17. The method of claim 9 wherein the physical vapor deposition target comprises zirconium.
18. The method of claim 9 wherein the physical vapor deposition target comprises silicon.
19. The method of claim 9 wherein the physical vapor deposition target comprises germanium.
20. The method of claim 9 wherein the physical vapor deposition target comprises tungsten and titanium.
21. The method of claim 9 wherein the physical vapor deposition target consists essentially of tungsten.
22. The method of claim 9 wherein the physical vapor deposition target consists of tungsten.
23. A method of forming an assembly of a physical vapor deposition target and support, comprising:
providing a physical vapor deposition target;
forming a support by compressing a first mixture comprising carbon fibers and copper powder;
joining the physical vapor deposition target to the support; and wherein
the joining occurs after forming the support; and
the joining comprises joining the support to the physical vapor deposition target with a second mixture of carbon fibers and copper.
24. A method of forming an assembly of a physical vapor deposition target and support, comprising:
providing a physical vapor deposition target;
forming a support by compressing a first mixture comprising carbon fibers and copper powder;
joining the physical vapor deposition target to the support; and wherein
the joining occurs while forming the support; and
the joining comprises joining the support to the physical vapor deposition target; and
the compressing comprises compressing the physical vapor deposition target against the mixture of carbon fibers and copper.
25. A method of forming a physical vapor deposition target and support, comprising:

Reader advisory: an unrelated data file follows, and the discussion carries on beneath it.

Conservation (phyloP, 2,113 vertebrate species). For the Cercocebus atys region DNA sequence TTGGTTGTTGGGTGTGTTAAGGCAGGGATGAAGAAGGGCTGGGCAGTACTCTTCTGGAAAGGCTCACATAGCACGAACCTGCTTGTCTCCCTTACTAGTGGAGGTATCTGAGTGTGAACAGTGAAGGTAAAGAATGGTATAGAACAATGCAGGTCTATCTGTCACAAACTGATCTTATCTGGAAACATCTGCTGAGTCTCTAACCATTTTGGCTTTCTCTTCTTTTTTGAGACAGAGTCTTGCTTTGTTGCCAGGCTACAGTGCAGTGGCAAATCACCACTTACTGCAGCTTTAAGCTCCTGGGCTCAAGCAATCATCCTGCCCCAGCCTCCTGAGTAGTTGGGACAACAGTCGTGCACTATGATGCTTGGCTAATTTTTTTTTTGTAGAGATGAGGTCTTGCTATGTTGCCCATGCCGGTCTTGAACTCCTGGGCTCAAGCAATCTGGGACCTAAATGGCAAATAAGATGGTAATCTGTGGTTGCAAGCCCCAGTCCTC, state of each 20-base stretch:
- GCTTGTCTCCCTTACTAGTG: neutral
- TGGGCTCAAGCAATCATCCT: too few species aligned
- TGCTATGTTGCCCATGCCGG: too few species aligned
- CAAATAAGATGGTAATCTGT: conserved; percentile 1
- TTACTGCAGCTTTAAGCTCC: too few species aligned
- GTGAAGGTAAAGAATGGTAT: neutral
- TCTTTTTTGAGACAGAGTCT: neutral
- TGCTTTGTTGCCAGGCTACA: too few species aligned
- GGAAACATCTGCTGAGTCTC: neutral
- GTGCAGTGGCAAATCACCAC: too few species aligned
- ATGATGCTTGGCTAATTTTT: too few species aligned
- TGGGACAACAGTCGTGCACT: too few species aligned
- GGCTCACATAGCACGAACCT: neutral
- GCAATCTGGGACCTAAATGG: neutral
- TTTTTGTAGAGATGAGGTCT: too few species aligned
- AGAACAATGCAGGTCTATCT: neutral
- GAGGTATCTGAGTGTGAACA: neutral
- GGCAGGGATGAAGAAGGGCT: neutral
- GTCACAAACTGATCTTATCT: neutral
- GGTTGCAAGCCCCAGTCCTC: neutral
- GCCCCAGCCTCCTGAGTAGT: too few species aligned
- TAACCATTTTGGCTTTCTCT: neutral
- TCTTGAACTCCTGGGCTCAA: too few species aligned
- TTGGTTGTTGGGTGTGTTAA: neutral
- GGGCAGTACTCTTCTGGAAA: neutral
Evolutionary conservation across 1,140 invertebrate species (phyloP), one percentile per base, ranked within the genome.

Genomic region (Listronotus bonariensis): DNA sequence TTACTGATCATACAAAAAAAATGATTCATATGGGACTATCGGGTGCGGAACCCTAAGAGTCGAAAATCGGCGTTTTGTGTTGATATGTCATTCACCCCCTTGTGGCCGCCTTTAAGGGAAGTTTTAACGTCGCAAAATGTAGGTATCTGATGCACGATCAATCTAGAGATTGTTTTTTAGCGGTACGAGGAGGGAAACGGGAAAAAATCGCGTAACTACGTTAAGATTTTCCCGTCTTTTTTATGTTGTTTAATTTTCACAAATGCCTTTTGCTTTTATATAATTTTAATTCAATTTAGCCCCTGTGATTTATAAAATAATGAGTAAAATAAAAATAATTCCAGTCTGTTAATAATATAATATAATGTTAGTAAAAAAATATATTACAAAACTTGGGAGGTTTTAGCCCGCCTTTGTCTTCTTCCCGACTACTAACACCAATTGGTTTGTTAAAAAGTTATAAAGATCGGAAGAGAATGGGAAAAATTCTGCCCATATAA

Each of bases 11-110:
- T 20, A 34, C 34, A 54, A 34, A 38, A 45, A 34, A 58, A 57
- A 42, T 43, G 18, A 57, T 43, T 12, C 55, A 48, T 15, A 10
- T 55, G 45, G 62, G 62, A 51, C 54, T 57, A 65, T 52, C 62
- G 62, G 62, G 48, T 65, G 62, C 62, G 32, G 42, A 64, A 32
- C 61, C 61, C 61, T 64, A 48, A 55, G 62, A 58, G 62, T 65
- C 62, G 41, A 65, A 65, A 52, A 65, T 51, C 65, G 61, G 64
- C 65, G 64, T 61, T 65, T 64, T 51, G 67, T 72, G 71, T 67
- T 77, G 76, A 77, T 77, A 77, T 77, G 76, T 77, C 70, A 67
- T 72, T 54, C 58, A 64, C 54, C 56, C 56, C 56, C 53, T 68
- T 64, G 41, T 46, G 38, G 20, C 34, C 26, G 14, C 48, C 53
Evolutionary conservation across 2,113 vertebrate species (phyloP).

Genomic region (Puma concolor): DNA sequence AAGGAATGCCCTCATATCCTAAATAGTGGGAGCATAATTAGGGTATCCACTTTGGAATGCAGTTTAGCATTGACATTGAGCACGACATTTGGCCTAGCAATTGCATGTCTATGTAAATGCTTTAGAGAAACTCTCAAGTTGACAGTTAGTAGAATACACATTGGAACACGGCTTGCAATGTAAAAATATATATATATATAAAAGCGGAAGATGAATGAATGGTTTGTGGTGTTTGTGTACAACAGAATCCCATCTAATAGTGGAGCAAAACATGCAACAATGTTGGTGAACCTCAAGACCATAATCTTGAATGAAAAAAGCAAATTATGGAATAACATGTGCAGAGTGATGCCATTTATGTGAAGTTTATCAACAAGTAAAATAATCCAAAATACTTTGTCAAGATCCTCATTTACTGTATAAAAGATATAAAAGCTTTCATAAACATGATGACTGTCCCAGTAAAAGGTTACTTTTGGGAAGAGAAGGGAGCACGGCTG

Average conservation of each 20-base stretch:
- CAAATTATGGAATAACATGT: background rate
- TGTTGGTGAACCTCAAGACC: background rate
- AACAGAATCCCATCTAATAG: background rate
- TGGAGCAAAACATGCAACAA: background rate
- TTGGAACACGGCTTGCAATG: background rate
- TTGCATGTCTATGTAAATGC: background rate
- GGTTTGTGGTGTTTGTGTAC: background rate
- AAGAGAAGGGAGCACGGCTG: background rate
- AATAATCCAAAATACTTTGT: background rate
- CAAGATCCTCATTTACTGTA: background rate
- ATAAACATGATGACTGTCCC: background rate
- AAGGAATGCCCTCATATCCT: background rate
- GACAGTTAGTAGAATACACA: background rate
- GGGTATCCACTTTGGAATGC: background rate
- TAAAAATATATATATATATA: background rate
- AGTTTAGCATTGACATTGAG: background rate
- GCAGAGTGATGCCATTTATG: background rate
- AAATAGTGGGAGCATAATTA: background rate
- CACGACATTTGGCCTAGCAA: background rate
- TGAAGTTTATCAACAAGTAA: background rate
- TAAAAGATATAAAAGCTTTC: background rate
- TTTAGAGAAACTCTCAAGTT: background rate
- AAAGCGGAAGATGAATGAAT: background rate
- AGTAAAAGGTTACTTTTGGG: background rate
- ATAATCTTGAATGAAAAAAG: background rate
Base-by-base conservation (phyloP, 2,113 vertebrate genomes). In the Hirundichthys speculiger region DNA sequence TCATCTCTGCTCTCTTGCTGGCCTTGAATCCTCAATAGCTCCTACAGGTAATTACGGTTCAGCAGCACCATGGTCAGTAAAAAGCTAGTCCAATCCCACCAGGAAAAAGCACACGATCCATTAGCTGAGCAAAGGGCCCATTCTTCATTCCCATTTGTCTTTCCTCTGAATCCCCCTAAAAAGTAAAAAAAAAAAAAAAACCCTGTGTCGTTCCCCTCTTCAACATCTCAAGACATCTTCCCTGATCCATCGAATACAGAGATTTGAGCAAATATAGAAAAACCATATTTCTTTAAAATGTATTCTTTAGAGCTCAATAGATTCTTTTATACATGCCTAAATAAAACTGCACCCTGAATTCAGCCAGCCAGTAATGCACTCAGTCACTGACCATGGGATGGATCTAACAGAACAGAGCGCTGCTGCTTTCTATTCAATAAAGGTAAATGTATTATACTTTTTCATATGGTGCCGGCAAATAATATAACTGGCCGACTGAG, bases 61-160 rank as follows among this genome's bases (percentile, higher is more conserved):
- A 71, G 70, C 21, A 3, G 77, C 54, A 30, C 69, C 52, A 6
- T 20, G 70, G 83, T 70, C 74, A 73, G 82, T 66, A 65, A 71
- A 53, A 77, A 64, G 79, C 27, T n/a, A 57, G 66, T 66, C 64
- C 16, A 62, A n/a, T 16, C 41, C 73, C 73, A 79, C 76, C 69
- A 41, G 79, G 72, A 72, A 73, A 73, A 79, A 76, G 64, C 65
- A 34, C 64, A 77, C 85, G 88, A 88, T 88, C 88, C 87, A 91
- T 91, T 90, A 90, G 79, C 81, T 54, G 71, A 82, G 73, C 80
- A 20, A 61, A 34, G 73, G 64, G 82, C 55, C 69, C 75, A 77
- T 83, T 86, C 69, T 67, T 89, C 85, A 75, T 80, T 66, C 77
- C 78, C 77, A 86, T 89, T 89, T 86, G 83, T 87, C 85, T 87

providing a physical vapor deposition target having a coefficient of thermal expansion of less than 10×10−6K−1;
joining the physical vapor deposition target to a support utilizing a bonding material comprising carbon fibers, the support being formed by solid diffusion to form a rigid material comprising a metal matrix with carbon fibers dispersed therein, the carbon fibers having lengths from about 50 microns to about 10 millimeters; and
wherein the support has a coefficient of thermal expansion of less than 11×10−6K−1.
26. The method of claim 25 wherein the physical vapor deposition target comprises zirconium.
27. The method of claim 25 wherein the physical vapor deposition target comprises germanium.
28. The method of claim 25 wherein the physical vapor deposition target comprises tungsten.
29. A method of forming an assembly of a physical vapor deposition target and support, comprising:
providing a physical vapor deposition target having a coefficient of thermal expansion of less than 10×10−6K−1; and
joining the physical vapor deposition target to a support comprising a metal matrix with carbon fibers dispersed therein, the joining comprising joining with a bonding layer comprising carbon fibers and metal, the support having a coefficient of thermal expansion of less than 11×10−6K−1.
30. The method of claim 29 wherein the physical vapor deposition target comprises tantalum.
31. The method of claim 29 wherein the physical vapor deposition target comprises molybdenum.
32. The method of claim 29 wherein the physical vapor deposition target comprises zirconium.
33. The method of claim 29 wherein the physical vapor deposition target comprises silicon.
34. The method of claim 29 wherein the physical vapor deposition target comprises germanium.
Description
TECHNICAL FIELD

The invention pertains to physical vapor deposition target assemblies and methods of forming physical vapor deposition target assemblies. In particular applications, the invention pertains to physical vapor deposition target assemblies comprising a physical vapor deposition target joined to a support comprising carbon fibers dispersed in a metal matrix.

BACKGROUND OF THE INVENTION

Physical vapor deposition targets have wide application in fabrication processes where thin films are desired, and include, for example, sputtering targets. An exemplary application for physical vapor deposition processes, such as, for example, sputtering processes, is in semiconductor processing applications for forming thin films across semiconductor substrates.